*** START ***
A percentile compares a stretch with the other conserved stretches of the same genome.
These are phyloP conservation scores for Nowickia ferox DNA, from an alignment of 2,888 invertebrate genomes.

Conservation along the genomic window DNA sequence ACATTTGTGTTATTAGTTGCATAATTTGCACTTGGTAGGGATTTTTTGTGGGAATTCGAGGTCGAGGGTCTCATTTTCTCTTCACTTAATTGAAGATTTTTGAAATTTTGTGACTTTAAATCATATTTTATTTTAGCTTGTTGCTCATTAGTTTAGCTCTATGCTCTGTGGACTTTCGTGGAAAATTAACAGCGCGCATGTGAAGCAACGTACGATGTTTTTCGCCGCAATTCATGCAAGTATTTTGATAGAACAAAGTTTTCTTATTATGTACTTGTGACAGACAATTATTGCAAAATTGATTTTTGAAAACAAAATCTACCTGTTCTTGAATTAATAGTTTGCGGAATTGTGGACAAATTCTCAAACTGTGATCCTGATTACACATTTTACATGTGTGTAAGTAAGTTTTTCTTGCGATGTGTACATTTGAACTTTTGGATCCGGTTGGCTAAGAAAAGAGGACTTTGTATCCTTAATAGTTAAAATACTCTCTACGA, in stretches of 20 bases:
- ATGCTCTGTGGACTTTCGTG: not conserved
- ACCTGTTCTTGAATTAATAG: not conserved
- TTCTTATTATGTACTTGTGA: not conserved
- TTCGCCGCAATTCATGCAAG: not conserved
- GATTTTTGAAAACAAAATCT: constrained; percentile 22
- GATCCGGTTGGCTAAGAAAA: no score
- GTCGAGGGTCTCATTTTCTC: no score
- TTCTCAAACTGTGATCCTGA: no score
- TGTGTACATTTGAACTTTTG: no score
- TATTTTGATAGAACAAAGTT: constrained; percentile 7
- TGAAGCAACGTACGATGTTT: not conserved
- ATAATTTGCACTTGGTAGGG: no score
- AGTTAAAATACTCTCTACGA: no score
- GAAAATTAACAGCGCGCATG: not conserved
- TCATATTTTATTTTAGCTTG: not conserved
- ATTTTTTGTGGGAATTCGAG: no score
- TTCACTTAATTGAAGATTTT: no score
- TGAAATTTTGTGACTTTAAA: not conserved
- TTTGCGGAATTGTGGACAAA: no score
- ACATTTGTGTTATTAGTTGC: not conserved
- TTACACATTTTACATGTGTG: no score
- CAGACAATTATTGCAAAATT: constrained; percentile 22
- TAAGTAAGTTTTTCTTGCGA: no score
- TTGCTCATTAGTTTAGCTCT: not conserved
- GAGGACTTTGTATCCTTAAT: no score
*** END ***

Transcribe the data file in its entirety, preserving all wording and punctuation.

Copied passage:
A percentile compares a stretch with the other conserved stretches of the same genome.
These are phyloP conservation scores for Nowickia ferox DNA, from an alignment of 2,888 invertebrate genomes.

Conservation along the genomic window DNA sequence ACATTTGTGTTATTAGTTGCATAATTTGCACTTGGTAGGGATTTTTTGTGGGAATTCGAGGTCGAGGGTCTCATTTTCTCTTCACTTAATTGAAGATTTTTGAAATTTTGTGACTTTAAATCATATTTTATTTTAGCTTGTTGCTCATTAGTTTAGCTCTATGCTCTGTGGACTTTCGTGGAAAATTAACAGCGCGCATGTGAAGCAACGTACGATGTTTTTCGCCGCAATTCATGCAAGTATTTTGATAGAACAAAGTTTTCTTATTATGTACTTGTGACAGACAATTATTGCAAAATTGATTTTTGAAAACAAAATCTACCTGTTCTTGAATTAATAGTTTGCGGAATTGTGGACAAATTCTCAAACTGTGATCCTGATTACACATTTTACATGTGTGTAAGTAAGTTTTTCTTGCGATGTGTACATTTGAACTTTTGGATCCGGTTGGCTAAGAAAAGAGGACTTTGTATCCTTAATAGTTAAAATACTCTCTACGA, in stretches of 20 bases:
- ATGCTCTGTGGACTTTCGTG: not conserved
- ACCTGTTCTTGAATTAATAG: not conserved
- TTCTTATTATGTACTTGTGA: not conserved
- TTCGCCGCAATTCATGCAAG: not conserved
- GATTTTTGAAAACAAAATCT: constrained; percentile 22
- GATCCGGTTGGCTAAGAAAA: no score
- GTCGAGGGTCTCATTTTCTC: no score
- TTCTCAAACTGTGATCCTGA: no score
- TGTGTACATTTGAACTTTTG: no score
- TATTTTGATAGAACAAAGTT: constrained; percentile 7
- TGAAGCAACGTACGATGTTT: not conserved
- ATAATTTGCACTTGGTAGGG: no score
- AGTTAAAATACTCTCTACGA: no score
- GAAAATTAACAGCGCGCATG: not conserved
- TCATATTTTATTTTAGCTTG: not conserved
- ATTTTTTGTGGGAATTCGAG: no score
- TTCACTTAATTGAAGATTTT: no score
- TGAAATTTTGTGACTTTAAA: not conserved
- TTTGCGGAATTGTGGACAAA: no score
- ACATTTGTGTTATTAGTTGC: not conserved
- TTACACATTTTACATGTGTG: no score
- CAGACAATTATTGCAAAATT: constrained; percentile 22
- TAAGTAAGTTTTTCTTGCGA: no score
- TTGCTCATTAGTTTAGCTCT: not conserved
- GAGGACTTTGTATCCTTAAT: no score